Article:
Planck Constant

Explanation

The Planck constant (h) appears in many physics equations, most notably E=hf (otherwise known as the Planck relation or Planck-Einstein relation). Named after Max Planck, it is used to calculate the energy of the electromagnetic wave such as radio, light, microwaves, X-rays, etc. Each of these are different frequencies (f) of the electromagnetic wave. Since Planck’s constant does not change, the energy of an electromagnetic wave (photon) is based only on wave frequency, which is variable. Frequency (f) is the variable in the equation, but it masks two variables: one for the distance between the electron and nucleus and one for the constructive wave interference the electron experiences from surrounding particles.  The Planck constant contains the remaining wave constants in the energy equation.

 

Planck Constant Explained

See also: E=hf

 


 

Derivation – Planck Constant

Planck constant was derived from the Transverse Energy Equation and provided in detail on the page on the Planck relation (E=hf). The Planck constant appears as a combination of wave constant values when solving for energy when transverse wavelength (or frequency) is variable.  It is a proportionality constant that was derived in detail in the Particle Energy and Interaction paper – it’s a combination of other constants in an energy equation that expresses the binding energy between the atomic nucleus and an electron at distance, leaving a variable for the frequency of a photon that is generated or absorbed.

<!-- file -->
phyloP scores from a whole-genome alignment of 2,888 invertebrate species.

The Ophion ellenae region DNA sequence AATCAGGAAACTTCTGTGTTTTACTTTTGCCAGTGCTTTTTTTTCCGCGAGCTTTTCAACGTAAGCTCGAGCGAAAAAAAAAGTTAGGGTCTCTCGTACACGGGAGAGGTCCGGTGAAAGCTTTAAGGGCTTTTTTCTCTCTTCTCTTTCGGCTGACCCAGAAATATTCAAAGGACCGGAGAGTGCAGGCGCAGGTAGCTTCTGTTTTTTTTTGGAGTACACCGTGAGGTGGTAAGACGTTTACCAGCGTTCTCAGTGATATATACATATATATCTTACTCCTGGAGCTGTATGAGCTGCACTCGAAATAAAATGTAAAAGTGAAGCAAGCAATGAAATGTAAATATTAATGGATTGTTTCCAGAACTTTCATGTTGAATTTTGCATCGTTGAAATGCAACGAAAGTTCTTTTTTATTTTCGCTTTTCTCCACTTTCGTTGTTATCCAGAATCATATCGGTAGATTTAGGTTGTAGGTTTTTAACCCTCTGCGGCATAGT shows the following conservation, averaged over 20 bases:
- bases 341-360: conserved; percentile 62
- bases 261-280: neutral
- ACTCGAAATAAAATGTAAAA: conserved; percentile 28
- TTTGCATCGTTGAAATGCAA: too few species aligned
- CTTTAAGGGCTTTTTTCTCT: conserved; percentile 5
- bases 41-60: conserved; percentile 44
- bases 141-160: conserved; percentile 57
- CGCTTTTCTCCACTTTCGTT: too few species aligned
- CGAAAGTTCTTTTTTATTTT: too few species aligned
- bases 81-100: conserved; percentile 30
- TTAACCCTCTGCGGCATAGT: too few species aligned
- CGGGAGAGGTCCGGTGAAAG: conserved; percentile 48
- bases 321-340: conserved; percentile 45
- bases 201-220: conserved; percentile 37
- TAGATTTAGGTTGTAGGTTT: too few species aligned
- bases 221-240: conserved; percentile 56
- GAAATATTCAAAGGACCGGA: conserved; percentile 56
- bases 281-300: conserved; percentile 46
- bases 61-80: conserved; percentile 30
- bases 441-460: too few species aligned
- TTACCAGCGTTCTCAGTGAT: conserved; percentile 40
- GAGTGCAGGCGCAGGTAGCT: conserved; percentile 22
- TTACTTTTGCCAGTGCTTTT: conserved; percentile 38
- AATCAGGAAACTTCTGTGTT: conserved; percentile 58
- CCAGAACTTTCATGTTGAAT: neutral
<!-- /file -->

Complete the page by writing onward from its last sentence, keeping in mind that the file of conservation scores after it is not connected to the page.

Classical Constant Form

Planck Constant Derived

Wave Constant Form

Planck Constant Derived Wave Constants

Using classical constants Using energy wave constants

 

Calculated Value: 6.6261E-34
Difference from CODATA: 0.000%
Calculated Units: kg m2 / s
G-Factor: gλ

 

Its value was calculated and shown to match the known value in the Summary of Calculations table. The derivation of this constant is available in the Fundamental Physical Constants paper.